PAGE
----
A Day in Court

A Day in Court

Today marks a critical day in history as the case of Hassan et al v. the City of New York has its day in court.  For the first time, a federal court will hear argument in this case against the spying program the New York City Police Department (NYPD) has employed against citizens who are Muslim Americans.  Citizens whose only alleged “crime” is their religious beliefs.

I still remember the day I read the Associated Press’ breaking story of how, since 2002, the NYPD has been spying on and cataloguing the lives of Muslim Americans in New Jersey and the surrounding states.  We learned that they were scribbling notes on which restaurants and corner grocery stores American Muslims frequent, and were spying on students at universities. The NYPD’s files even show notes taken on a small Muslim African American middle-school for girls.

Through the spying program, the NYPD’s disposition regarding Muslims announced that: Americans should be treated differently by law enforcement not because these individuals did anything wrong, but because of how they worship.  Somehow, the constitutional rights of religious liberty and equal treatment under the law became disposable in the discriminatory favor of sweeping surveillance and record keeping on the diverse Muslim American community. All based on the dangerously misguided premise that religion is somehow an indicator of wrongdoing.

Please allow me to describe something about the members of our mosque and the community which were targeted by the NYPD.  Our congregants come from all walks of life and while predominantly African American, are of many ethnic backgrounds.  We have parents who come in with their spouses, young children, and young adults who are in college, all eager to take on new adventures and make a positive contribution to America and the world.  Our mosque serves small business owners, doctors, teachers, government workers and servicemen.  At the heart of it, these are hard working people trying to make a good life for their families.

Upon learning that the NYPD is infiltrating practically every crevice of Muslim life, members of our community became wary of the opinions they share in public, and hesitant about praying at mosques, where police informants have been known to antagonize congregants. Innocent people changed their daily habits to protect themselves from injustice and discrimination.  What once would have been a friendly new face became a suspicious potential informant writing notes on who bears an accent, what clothes they wear, or what foods others like to eat.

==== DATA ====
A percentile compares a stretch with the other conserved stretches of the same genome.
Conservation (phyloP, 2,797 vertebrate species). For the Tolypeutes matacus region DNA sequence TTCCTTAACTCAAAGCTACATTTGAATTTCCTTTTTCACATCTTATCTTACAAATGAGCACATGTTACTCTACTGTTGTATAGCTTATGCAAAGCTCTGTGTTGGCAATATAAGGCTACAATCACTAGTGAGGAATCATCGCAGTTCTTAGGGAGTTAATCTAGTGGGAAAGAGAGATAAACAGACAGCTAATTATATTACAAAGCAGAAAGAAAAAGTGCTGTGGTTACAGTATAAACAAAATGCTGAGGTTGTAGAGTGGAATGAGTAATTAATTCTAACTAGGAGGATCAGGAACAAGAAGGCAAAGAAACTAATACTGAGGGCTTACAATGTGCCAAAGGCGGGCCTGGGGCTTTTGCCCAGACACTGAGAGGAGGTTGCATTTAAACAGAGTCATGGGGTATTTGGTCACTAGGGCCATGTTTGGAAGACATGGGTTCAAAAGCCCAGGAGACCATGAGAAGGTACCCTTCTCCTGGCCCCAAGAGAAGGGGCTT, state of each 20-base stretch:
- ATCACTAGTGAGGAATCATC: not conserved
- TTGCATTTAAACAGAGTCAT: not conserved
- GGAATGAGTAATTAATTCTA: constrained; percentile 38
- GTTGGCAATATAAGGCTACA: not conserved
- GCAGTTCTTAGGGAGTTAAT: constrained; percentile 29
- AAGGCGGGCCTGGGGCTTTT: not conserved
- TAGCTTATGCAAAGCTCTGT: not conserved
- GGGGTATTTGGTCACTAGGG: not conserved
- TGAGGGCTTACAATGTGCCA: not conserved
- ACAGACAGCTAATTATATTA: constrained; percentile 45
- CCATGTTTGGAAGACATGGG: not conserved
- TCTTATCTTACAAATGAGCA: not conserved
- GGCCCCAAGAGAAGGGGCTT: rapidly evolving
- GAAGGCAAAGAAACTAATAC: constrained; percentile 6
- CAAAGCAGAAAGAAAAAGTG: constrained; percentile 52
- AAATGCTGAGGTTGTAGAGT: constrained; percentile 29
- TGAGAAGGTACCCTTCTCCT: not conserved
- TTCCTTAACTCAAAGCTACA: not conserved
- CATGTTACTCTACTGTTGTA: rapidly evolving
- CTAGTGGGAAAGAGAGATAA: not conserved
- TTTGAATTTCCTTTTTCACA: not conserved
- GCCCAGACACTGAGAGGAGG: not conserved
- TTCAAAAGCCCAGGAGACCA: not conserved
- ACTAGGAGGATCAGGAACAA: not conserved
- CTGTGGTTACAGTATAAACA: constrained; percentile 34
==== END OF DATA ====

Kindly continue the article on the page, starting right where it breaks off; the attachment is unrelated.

Some argue that spying on Muslim Americans is worth it if it keeps us safer.  Interestingly, after all the money and time poured into the spying program over more than ten years, the NYPD has not gotten a single crime related lead from its program.  The reality is that spying on a religious community tears its social fabric apart, inhibits free expression, and creates an America that would seem foreign to the nation’s Founding Fathers.  Simply put, it is wrong and hurts real honest people.

As an African American who has witnessed the legacy of struggle for human and civil rights in America my entire life, I have experienced and seen discrimination by law enforcement in many forms and disguises.  From the shootings of young black men, to the harassment of Latinos for their immigration papers, discrimination by the police bears many ugly, toxic tentacles.  Hassan is one critical step towards removing the dangerous toxin of human abuse and hopefully, lighting the way for how we can ultimately remove the beast of religious injustice, inequality and discrimination.

Today, I am humbled and honored to stand alongside my co-plaintiffs and have our day in court.  Today, the federal court has the opportunity to do what is right and serve justice to the multitude of innocent Americans who have been treated as criminals simply because they choose to exercise their naturally created endowments of a life of faith, liberty, and the pursuit of happiness.

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